top of page
  • Julia Min

东栏梨花 The Blooming Pear Tree by East Fence


原作: 苏轼(字子瞻, 号东坡居士; 11世纪北宋)

旧版英译:戈登.奥赛茵, 闵晓红, 黄海鹏(1990)

新版修改及赏析: 闵晓红(2023)





The Blooming Pear Tree by East Fence

-an echo poem to one of Kong Mizhou’s five poems

Chinese original by Su Shi (11th AC, social name 'Dongpo')

old En. trans. by G. Osing, J. Min & H. Huang (1990)

Revision+ annot. by Julia Min (2023)

Snow white are the blossoming pears,

And liquid are the willows’ dark green.

The catkins are floating like snowing;

The town’s glowing with vibrant spring.

At the east fence I find a lonely man,

By a lonely tree like pure snow, sighing:

How few are such a view of Qingming!

How few can really see life’s meaning!


Su Shi wrote this short poem in 1077 at the age of 41 in Suzhou. It’s a good example of the popular poetic form called ‘one stanza poem in 7-character’.

Like Housman’s “Loveliest of Trees”, Su Shi’s poem on pear blossoms strain the heart to breaking with the beauty of a vibrant spring, and the certainty of winter and of our aging. The elegance of this poem is the manner in which it moves from scenic clarity through the fusing of sensation and emotion to the final line, a pure lyrical expression. Adding more melancholy to the vibes is the mind reaction of the Chinese readers as the pear blossoms and the flying catkins in China represent separation between loved ones, a sense of loss and loneliness. You may find many Chinese poems use the flowers for the sentimental theme, which in turn has had an impact on all artistic works. And they shed flowers during Qingming Festival, a time of mourning over the departed friends and relatives.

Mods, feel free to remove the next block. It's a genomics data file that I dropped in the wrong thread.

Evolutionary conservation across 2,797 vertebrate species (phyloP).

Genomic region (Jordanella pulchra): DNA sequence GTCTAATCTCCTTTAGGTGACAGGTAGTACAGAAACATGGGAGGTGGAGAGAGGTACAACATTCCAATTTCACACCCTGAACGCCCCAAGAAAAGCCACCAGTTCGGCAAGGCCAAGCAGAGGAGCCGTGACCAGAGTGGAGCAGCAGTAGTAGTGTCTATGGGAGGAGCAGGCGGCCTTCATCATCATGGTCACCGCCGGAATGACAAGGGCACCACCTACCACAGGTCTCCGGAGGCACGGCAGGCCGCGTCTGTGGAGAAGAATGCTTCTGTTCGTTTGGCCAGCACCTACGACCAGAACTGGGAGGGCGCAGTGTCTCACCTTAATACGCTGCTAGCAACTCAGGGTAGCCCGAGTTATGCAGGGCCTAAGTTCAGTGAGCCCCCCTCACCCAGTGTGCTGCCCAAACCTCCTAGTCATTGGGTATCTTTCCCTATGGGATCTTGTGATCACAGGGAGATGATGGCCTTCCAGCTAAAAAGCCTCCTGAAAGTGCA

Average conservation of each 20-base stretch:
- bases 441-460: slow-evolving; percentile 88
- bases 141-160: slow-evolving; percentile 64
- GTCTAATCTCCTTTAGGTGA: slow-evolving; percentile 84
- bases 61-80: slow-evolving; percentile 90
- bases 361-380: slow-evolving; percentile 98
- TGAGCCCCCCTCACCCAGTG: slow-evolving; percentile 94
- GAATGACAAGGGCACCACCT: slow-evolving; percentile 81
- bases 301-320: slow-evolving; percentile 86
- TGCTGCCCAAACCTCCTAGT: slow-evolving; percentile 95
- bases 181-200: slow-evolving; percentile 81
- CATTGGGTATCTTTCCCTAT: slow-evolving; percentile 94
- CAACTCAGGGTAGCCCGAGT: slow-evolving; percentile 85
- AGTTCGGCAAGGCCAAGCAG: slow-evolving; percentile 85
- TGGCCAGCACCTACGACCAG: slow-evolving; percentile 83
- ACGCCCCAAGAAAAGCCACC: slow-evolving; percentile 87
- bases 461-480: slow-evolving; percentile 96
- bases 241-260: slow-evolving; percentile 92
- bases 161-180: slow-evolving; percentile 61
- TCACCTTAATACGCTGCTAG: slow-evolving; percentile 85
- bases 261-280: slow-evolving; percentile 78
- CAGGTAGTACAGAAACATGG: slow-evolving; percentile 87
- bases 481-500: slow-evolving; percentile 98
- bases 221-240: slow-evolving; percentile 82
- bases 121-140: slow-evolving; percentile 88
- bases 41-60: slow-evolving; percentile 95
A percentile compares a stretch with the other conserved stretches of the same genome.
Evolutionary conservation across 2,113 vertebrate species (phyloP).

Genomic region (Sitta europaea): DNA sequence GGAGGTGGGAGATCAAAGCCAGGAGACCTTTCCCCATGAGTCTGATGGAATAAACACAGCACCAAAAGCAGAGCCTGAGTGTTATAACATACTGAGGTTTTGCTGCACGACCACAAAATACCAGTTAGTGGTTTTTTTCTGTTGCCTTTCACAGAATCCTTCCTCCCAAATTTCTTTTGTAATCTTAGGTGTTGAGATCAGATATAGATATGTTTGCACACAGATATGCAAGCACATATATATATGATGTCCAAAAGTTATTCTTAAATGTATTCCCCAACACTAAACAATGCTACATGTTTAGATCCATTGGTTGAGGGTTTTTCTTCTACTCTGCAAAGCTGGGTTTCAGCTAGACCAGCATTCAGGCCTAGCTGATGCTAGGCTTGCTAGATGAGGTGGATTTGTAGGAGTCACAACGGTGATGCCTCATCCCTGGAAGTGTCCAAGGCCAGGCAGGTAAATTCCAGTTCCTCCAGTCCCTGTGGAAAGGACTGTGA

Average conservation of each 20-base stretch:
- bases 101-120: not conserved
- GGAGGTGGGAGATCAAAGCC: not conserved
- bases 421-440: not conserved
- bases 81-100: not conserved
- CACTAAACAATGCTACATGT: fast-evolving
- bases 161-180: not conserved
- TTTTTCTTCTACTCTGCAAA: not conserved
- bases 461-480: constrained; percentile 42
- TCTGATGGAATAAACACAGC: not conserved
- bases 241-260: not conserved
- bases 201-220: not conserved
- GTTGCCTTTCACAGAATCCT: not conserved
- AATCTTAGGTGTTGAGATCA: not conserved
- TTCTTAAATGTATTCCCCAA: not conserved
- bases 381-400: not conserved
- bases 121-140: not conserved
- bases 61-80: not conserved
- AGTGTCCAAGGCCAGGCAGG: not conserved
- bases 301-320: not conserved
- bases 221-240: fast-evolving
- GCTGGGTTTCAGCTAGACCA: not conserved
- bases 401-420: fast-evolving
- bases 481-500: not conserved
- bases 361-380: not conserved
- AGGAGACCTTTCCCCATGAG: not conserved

1. Blooming Alone in Winter by Gordon Osing, Julia Min, and Huang Haipeng, published by the People's Publication House Henan Province in 1990 (《寒心未肯随春态》戈登.奥赛茵,闵晓红,黄海鹏) (“The Blossoming Pear by the East Fence” – “ Snow-white the blossoming pears and liquid the willow’s green./the catkins are snowing; the town glows with spring./I find myself, sadly, at the east fence by the one snowy tree/ That teaches how few in a lifetime Qing Mings there’ll be.”

2. “Loveliest of Trees” by A.E. Housman (1859 –1936): “Loveliest of trees, the cherry now/Is hung with bloom along the bough,/And stands about the woodland ride/Wearing white for Eastertide.//Now, of my threescore years and ten,/Twenty will not come again,/And take from seventy springs a score,/It only leaves me fifty more.//And since to look at things in bloom/Fifty springs are little room,/About the woodlands I will go/To see the cherry hung with snow.”

2. picture from Google


bottom of page